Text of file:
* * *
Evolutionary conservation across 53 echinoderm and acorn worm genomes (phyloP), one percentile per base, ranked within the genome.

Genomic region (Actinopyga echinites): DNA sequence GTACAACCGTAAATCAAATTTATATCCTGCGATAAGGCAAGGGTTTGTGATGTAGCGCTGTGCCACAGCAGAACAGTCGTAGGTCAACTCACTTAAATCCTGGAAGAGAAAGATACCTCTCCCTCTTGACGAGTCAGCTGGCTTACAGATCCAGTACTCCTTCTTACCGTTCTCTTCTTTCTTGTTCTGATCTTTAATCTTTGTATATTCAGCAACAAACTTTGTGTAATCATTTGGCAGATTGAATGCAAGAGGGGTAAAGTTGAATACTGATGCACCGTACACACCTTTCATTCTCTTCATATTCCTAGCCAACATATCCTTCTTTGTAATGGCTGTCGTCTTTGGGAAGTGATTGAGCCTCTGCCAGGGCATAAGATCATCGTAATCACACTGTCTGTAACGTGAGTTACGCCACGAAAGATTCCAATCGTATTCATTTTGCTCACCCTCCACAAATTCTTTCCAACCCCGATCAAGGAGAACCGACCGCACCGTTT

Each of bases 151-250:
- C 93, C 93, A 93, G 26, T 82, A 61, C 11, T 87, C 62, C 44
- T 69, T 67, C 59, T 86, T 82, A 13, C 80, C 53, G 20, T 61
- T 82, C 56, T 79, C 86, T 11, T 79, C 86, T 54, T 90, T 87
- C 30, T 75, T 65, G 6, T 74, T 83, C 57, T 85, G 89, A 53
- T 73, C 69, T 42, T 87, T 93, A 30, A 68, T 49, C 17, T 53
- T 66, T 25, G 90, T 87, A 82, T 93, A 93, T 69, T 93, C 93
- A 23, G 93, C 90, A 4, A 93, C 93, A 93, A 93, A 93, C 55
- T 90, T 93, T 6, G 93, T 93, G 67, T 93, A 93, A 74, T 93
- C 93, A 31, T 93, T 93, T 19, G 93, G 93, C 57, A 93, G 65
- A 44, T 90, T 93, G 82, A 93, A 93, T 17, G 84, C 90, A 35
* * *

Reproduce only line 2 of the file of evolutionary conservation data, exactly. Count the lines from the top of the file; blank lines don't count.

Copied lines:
Genomic region (Actinopyga echinites): DNA sequence GTACAACCGTAAATCAAATTTATATCCTGCGATAAGGCAAGGGTTTGTGATGTAGCGCTGTGCCACAGCAGAACAGTCGTAGGTCAACTCACTTAAATCCTGGAAGAGAAAGATACCTCTCCCTCTTGACGAGTCAGCTGGCTTACAGATCCAGTACTCCTTCTTACCGTTCTCTTCTTTCTTGTTCTGATCTTTAATCTTTGTATATTCAGCAACAAACTTTGTGTAATCATTTGGCAGATTGAATGCAAGAGGGGTAAAGTTGAATACTGATGCACCGTACACACCTTTCATTCTCTTCATATTCCTAGCCAACATATCCTTCTTTGTAATGGCTGTCGTCTTTGGGAAGTGATTGAGCCTCTGCCAGGGCATAAGATCATCGTAATCACACTGTCTGTAACGTGAGTTACGCCACGAAAGATTCCAATCGTATTCATTTTGCTCACCCTCCACAAATTCTTTCCAACCCCGATCAAGGAGAACCGACCGCACCGTTT